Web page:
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The Harmonizing outcome measures for Eczema (HOME) initiative
Posted by 28 Jun 2011 at 07:33 GMTon
The study by Rehal and Armstrong1 investigated the trends in outcome measures used to assess the severity of atopic eczema (synonymous with atopic dermatitis or AD) in randomized controlled trials (RCTs) published between 1985 and 2010. The authors identified 20 different disease-severity instruments and explored the frequency of use of these different instruments. While some instruments (SCORAD, EASI, IGA, and SASSAD) have been frequently applied in eczema trials, others have been rarely used.
The report published in PLOSone adds to a growing body of literature that indicates that the current use of various non-comparable, frequently non-validated scales for the severity of eczema are a significant threat to evidence-based dermatology practice and research. The report was a novel and useful exercise in that it identified which outcomes have been used most frequently for atopic dermatitis trials over time, which provides some rationale basis for future research into outcomes.
We wish to make some additional points which were perhaps not picked up sufficiently in the paper. The first is make the authors and PLOSone readers aware of the GREAT (Global Resource for Eczema Trials) database which has systematically searched for and summarised all randomized controlled trials of atopic dermatitis/eczema since the year 20002 when another detailed and open access systematic review of all eczema RCTs had been done3. The GREAT database contains comprehensive information on all included trials and was produced in the hope of saving researchers from unnecessary duplication of effort in trying to identify eczema/AD trials for different purposes. The database is free in the public domain and it also includes non/English RCTs. Had the authors used this database or been made aware of it, they might have saved themselves a lot of work in whittling down the 791 possible RCTs identified to the 382 included studies.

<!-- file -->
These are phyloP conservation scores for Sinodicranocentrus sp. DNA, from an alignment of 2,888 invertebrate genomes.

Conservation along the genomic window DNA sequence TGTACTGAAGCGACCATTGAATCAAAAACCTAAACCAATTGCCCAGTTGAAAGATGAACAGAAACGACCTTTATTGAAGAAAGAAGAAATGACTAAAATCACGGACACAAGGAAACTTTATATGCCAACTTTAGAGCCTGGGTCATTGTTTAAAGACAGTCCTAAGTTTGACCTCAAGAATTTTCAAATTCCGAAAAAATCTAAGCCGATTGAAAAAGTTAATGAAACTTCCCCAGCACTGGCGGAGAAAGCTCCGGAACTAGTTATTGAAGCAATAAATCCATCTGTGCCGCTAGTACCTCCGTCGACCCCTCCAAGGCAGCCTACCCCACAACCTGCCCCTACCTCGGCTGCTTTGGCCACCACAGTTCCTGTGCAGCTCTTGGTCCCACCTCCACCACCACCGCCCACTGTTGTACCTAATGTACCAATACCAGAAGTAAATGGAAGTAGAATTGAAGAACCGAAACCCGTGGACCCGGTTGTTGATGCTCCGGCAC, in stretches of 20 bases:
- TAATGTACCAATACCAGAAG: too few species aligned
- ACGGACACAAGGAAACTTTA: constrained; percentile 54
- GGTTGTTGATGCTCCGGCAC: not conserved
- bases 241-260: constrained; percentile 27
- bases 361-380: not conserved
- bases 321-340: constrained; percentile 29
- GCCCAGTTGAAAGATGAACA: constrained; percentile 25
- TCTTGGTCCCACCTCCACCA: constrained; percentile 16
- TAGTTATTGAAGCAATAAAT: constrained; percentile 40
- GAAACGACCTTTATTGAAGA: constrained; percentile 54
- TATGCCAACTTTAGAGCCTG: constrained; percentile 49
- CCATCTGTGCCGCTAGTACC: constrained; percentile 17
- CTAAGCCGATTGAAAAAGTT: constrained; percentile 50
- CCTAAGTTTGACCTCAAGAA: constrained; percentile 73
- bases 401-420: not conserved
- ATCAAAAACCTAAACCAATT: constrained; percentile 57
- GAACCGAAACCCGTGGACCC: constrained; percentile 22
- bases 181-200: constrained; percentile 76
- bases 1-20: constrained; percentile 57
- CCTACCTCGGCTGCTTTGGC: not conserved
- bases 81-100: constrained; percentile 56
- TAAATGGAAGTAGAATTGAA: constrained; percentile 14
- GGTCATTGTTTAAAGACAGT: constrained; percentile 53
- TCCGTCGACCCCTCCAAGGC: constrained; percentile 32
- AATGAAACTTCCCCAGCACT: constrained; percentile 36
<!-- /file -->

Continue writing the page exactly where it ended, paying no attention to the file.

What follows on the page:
Second, in their objectives, the authors state that they aimed to “provide a useful summary of the dimensions and validation studies for the most commonly used measures” in eczema trials.1 However, the frequency of application of scales must not be confused with the validity of scales. Whilst the authors did provide a useful description of the identified scales and their components, they did not systematically identify, assess, or critically appraise the validation studies of eczema scales, and in that sense the published report did not quite meet the objectives as stated in the abstract.
In 2007, two of us performed a systematic review concerning the validity, reliability, and ease of use of all published named measures to assess the severity of atopic eczema. Our review indicates, that out of 20 scales introduced, only the SCORAD, EASI, and POEM have been adequately validated to recommend their use.4 Although frequently used, the SASSAD and IGA have been less thoroughly validated highlighting that widespread use does not necessarily correspond to validity. Interestingly, the Patient-oriented eczema measure (POEM), which measures the symptoms of atopic eczema has not been identified by the review, probably because studies that have used it have appeared since 20105;6, Our systematic review indicates that it is adequately validated to recommend its use.4
The identified scales are divided into severity instruments and quality of life measurements. It might be interesting to group the different scales in signs, symptom, quality of life and composite scales. In this way the core domains -constructs studied thus far in atopic dermatitis can be detected.